Brossett said the Department of Public Works informed his office that major repairs are needed and an estimate is being drawn up to figure out a price tag.
“I’m hoping the Department of Public Works can act swiftly on this, as it is a hazard. I’m working with the community to address their concerns,” Brossett said.
For those who regularly drive, cycle or walk along these Upper Ninth Ward overpasses and streets, the unlit stretch is seen as a ticking time bomb.
“We have bikers that go over after dark. We’re asking the city to please give us some lights back here,” Campbell said.
In a written statement, the Landrieu administration said “97 percent of the city’s streetlights are now working more than before Hurricane Katrina.”
In this case, the city confirms it is taking measures to restore some streetlights until permanent repairs can be done. City officials urge citizens to call 911 if they spot anyone attempting to vandalize city streetlights or any public property.
The Education Committee of the Louisiana House of Representatives meets Wednesday May 6th at 9:30 am. at the Louisiana Legislature in Baton Rouge.
Supporters of House Bill 166 sponsored by Representative Joseph Bouie are asked to write letters, email, and attend the hearing. The law would require that all schools taken from the Orleans Parish School by the Recovery School District that have recovered academically be returned to the Orleans Parish School Board by beginning of fiscal year 2016-2017 school year.
Under present law and BESE policy schools can determine if they want to return to Orleans Parish Schools and they can keep public schools forever.
Thirty-Three schools have achieved academic success and have recovered from failing status on tests administered to students. Under Representative Bouie’s bill, approved by the Orleans Parish School Board, these schools would finally return to local control.
The Education Committee is comprised of persons outside Orleans Parish, except Rep. Wesley Bishop and Rep. Walt Leger, added to the committee because Leger is House Speaker Pro Tem.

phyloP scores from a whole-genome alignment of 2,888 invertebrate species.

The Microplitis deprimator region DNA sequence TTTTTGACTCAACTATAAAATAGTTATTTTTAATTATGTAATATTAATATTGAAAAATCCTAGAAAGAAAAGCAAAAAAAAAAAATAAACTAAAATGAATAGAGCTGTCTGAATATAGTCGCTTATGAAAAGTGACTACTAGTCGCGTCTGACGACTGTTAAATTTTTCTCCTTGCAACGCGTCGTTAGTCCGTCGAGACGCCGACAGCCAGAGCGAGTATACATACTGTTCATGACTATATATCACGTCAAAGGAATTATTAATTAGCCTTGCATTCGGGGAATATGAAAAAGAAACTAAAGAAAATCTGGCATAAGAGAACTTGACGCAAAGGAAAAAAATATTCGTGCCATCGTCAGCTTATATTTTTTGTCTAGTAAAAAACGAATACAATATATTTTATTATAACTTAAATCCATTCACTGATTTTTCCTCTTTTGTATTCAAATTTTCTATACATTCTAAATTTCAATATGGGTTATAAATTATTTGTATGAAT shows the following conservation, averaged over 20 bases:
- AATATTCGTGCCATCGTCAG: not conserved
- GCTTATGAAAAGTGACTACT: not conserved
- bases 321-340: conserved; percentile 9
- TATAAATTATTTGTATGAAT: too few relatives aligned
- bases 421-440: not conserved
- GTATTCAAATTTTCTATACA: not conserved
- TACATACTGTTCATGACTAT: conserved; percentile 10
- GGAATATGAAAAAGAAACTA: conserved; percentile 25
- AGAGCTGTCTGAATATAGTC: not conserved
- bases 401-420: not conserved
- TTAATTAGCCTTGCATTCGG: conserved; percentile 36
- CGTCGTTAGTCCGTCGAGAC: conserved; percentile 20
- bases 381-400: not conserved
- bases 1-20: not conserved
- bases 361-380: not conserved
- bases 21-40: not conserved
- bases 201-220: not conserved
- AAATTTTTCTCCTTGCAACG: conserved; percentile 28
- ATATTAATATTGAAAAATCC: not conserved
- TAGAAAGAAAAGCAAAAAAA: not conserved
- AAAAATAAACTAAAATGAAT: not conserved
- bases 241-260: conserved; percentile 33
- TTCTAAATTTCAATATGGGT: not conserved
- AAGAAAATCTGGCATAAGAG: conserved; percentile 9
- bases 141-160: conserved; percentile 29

You are urged to write letters, emails and make phone calls to these representatives letting them know that you support this legislation. Below please find a link to a bill summary and a link to the Committee members contact information.
It is important that the New Orleans delegation to the Legislature be contacted. We have also attached their contact information.
Bill summary: https://www.legis.la.gov/legis/ViewDocument.aspx?d=931352
Education Committee and the New Orleans delegation contact information is attached below. Hold ctrl + click over each member’s name to get information for the representative.
Five years ago, the BP Deepwater Horizon oil spill off the coast of Louisiana decimated the fisheries of the Gulf Coast, and the livelihoods of the people who live there – including the 17,000-member United Houma Nation, a tribe native to southern Louisiana.
But, when the Houma sought payment for damages from BP, they were denied because the tribe is not officially recognized by the U.S. government.
The United Houma Nation is recognized by the state of Louisiana — but not by the federal Department of the Interior. Federal recognition would mean a shot at fair compensation from BP, and allow the tribe to apply for disaster relief after major storms. Can you join with thousands of other Louisianans calling for recognition for the United Houma Nation?
The United Houma Nation is on the front line of climate change. Faced with increasingly severe storms, they are unable to apply for disaster relief because they are not federally recognized.
The coastal location of the Houma’s tribal communities puts them in the path of oil pipelines and drilling operations in the Gulf Coast that further erode their land, yet they cannot contribute to decision-making about land use and environmental restoration.
For more than three decades, the Houma have fought for official recognition from the federal government. Recognition would give the Houma more power to protect their land, food systems and way of life as they stand on the front line of climate change.